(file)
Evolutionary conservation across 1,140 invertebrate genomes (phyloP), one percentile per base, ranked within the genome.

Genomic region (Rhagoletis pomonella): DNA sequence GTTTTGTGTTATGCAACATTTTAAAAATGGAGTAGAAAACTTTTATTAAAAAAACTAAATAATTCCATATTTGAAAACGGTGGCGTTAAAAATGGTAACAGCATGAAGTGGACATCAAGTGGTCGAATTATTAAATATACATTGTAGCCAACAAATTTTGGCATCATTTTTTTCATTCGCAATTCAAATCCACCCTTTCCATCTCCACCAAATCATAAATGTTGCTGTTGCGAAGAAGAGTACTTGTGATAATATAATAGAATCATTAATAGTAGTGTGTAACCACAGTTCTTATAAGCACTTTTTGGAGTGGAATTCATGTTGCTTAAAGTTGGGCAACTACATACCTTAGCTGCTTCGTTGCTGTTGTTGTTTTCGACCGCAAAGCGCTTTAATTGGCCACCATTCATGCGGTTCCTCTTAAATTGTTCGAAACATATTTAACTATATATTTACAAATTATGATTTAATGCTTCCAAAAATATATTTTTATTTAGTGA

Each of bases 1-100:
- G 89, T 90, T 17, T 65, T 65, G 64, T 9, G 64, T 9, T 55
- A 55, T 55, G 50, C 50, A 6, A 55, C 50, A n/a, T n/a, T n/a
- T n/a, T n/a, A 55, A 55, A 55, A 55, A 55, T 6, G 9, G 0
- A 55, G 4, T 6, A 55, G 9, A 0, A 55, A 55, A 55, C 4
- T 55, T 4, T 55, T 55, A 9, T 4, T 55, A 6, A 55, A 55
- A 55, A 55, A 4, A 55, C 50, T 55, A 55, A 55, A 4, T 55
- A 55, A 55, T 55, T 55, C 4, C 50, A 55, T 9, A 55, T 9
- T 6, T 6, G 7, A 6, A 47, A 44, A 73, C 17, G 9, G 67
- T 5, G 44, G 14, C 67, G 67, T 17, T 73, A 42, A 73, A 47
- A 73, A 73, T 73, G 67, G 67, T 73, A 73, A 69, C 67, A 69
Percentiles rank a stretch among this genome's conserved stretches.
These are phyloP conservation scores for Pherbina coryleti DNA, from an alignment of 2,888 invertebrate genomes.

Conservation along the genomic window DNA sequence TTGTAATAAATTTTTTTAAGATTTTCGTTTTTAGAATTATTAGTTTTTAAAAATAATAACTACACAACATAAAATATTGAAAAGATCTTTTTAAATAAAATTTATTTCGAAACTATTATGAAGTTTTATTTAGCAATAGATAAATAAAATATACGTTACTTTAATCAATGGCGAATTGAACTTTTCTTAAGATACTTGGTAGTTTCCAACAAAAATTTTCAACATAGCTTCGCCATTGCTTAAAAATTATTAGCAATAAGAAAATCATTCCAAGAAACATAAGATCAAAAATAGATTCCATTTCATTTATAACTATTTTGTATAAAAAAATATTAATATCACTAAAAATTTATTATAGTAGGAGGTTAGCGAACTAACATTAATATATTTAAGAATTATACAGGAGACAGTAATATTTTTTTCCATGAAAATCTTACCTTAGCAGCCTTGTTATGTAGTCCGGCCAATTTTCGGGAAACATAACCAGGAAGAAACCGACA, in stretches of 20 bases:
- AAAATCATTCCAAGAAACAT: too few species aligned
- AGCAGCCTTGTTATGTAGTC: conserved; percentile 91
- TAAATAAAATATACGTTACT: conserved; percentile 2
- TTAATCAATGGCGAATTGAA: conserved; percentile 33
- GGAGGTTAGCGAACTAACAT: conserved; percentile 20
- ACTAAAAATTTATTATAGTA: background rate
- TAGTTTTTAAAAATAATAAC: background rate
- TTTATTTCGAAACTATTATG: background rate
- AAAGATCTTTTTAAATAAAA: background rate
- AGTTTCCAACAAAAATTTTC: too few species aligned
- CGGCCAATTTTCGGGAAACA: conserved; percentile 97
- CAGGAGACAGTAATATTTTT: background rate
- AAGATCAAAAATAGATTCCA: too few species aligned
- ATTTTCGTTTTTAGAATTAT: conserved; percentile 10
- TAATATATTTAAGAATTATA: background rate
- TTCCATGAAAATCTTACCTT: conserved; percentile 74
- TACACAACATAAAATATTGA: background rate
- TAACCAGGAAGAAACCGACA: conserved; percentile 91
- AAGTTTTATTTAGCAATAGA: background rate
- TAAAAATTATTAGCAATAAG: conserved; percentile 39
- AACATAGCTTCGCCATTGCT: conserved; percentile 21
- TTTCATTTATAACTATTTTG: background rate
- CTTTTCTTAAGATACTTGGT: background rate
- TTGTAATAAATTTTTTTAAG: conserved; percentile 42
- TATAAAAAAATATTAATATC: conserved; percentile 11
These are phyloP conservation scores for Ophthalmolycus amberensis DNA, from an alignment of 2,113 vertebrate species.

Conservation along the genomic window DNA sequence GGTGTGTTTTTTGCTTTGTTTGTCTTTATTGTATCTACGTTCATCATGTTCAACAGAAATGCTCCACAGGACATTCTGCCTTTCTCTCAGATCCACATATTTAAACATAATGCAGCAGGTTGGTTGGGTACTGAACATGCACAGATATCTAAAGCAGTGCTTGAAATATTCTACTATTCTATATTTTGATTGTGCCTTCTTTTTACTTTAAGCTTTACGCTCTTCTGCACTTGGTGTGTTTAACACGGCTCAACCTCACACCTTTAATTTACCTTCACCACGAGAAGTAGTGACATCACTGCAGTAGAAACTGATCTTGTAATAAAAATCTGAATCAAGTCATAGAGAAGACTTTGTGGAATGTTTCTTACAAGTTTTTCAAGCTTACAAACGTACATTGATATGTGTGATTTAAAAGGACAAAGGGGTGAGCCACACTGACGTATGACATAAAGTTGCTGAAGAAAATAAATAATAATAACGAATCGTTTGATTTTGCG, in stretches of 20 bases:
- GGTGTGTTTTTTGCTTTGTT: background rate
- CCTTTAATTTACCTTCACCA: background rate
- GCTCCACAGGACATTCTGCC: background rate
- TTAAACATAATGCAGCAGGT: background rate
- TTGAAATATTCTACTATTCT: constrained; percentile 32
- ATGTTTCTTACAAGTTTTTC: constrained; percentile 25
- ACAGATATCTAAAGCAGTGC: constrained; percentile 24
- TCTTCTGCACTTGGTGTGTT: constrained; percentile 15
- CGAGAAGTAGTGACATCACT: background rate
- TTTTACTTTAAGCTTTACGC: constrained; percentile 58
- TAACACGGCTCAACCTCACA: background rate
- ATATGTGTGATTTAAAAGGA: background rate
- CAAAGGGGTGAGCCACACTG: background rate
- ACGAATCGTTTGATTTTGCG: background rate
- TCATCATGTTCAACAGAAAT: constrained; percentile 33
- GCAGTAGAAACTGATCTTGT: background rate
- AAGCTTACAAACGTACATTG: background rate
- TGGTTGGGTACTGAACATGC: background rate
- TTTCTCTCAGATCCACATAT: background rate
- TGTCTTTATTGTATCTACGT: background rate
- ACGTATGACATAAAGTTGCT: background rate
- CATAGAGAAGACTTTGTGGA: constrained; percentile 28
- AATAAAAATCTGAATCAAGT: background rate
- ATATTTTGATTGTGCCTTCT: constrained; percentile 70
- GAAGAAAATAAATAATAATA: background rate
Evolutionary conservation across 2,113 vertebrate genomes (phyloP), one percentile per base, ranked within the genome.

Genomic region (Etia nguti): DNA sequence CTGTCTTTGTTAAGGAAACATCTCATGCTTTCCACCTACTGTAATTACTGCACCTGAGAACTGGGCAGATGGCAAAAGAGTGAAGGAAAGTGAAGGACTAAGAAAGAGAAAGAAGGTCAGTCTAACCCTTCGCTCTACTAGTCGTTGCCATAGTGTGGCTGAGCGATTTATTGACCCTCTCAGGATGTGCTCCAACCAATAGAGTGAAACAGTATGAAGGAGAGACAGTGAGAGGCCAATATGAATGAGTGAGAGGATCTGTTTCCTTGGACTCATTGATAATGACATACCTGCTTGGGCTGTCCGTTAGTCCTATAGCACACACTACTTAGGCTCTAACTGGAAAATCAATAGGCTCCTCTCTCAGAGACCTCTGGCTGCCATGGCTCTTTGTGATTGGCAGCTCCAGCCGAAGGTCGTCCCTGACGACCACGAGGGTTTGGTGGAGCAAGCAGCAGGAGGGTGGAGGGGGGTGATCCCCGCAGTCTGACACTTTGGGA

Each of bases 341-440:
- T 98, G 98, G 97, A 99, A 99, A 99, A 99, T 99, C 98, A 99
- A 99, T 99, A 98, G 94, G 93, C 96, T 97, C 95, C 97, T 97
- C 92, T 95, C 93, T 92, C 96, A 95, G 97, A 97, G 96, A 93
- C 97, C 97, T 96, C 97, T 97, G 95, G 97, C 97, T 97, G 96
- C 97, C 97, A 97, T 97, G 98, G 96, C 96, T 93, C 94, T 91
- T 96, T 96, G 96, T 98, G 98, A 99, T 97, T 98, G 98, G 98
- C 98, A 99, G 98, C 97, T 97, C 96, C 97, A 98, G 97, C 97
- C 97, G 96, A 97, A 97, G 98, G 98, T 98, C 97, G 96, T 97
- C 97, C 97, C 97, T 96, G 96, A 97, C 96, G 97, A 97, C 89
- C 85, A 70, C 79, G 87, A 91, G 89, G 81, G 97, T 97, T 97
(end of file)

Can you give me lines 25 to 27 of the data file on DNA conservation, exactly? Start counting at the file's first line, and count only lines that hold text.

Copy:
- AAAGATCTTTTTAAATAAAA: background rate
- AGTTTCCAACAAAAATTTTC: too few species aligned
- CGGCCAATTTTCGGGAAACA: conserved; percentile 97